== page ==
Background: Positive crossmatch (CM) in liver transplantation (LT) is associated with worse outcomes. Role of induction immunosuppression in this setting remains to be studied.
Methods: One thousand consecutive LT patients receiving rabbit antithymocyte globulin±rituximab induction were studied. Pretransplantation sera of 55 CM-positive (CM+) patients were tested for C1q-fixing donor-specific antibodies (DSA). Diagnosis of antibody-mediated rejection required presence of diffuse vascular C4d expression on liver biopsies.
Results: CM was positive in 112 (11%) recipients. Antibody-mediated rejection was observed in 3 (0.03%) patients, whereas acute cellular rejection (ACR) occurred in 31 (3%) patients. CM+ status was associated with a higher incidence of ACR (9% in CM+ vs. 2% in CM-negative [CM−]; P<0.01) and chronic rejection (4% in CM+ vs. 1% in CM−; P<0.01). Graft survival was slightly lower in CM+ patients (at 1 year; 85% in CM+ vs. 89% in CM−; P=0.26). Patients with autoimmune hepatitis, primary sclerosing cholangitis, and primary biliary cirrhosis as a group had a tendency toward CM+ status as well as developing ACR. Upon multivariate analysis, CM status was the strongest predictor of ACR (B=1.14; P=0.02). Only half of CM+ patients harbored C1q-fixing DSA. Presence of C1q-fixing DSA was not associated with increased incidence of ACR.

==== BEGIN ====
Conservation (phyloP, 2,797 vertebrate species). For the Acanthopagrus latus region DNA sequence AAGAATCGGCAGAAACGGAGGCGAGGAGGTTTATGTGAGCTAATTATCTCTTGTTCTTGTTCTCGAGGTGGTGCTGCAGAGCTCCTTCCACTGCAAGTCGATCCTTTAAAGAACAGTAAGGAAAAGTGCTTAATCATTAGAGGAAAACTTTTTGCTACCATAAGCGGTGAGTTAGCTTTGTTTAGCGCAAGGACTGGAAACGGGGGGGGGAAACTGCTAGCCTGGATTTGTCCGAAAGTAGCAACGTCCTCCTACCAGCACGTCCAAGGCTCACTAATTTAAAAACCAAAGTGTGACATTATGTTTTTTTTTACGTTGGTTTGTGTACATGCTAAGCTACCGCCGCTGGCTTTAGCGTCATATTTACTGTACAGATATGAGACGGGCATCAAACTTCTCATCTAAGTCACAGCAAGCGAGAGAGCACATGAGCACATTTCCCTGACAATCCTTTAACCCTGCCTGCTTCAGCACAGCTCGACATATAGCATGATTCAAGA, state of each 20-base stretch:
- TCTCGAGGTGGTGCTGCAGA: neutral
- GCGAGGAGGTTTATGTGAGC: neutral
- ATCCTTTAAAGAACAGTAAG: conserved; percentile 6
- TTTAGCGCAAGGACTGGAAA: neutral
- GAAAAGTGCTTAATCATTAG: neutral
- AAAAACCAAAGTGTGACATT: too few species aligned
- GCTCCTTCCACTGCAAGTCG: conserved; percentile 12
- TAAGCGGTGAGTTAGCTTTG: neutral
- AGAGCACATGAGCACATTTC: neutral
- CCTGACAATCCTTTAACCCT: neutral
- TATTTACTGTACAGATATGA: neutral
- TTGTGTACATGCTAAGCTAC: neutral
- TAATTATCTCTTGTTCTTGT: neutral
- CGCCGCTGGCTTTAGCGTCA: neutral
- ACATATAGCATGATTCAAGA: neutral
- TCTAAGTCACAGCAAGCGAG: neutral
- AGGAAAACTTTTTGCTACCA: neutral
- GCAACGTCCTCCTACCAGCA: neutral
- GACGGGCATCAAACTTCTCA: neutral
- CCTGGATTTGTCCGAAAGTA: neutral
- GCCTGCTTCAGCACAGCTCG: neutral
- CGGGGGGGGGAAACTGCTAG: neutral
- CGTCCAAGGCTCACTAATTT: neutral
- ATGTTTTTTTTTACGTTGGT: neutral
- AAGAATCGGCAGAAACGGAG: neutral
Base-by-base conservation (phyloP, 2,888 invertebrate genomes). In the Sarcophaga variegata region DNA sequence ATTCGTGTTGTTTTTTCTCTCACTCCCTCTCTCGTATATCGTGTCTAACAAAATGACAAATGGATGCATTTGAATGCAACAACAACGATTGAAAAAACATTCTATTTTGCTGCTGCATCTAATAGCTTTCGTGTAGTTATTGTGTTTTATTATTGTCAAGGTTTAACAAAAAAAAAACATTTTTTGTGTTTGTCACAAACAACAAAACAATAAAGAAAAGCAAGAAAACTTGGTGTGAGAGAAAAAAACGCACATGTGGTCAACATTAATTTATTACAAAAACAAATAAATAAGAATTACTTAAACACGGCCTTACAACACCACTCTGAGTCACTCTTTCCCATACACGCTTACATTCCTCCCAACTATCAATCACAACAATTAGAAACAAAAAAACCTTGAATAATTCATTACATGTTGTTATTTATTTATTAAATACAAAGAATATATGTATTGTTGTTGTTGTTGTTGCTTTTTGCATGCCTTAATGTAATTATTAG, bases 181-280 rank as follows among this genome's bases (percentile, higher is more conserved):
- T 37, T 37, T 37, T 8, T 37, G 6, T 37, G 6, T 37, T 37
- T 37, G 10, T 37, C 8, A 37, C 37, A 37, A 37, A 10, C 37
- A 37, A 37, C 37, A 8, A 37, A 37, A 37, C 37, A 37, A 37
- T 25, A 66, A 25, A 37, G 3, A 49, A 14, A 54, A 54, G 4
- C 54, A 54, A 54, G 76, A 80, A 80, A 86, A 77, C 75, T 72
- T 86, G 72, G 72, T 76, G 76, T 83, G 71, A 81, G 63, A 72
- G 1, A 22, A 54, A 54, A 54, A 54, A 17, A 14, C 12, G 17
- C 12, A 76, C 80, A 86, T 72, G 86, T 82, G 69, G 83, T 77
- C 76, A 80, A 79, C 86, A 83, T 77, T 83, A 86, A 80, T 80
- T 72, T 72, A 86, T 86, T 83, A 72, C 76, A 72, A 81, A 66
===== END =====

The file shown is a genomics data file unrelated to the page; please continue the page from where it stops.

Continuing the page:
Conclusions: In LT, CM+ status is associated with an increased incidence of acute rejection, chronic rejection, and slightly worse graft survival. With the use of rabbit antithymocyte globulin±rituximab induction, overall low rejection rates can be achieved in CM+ LT.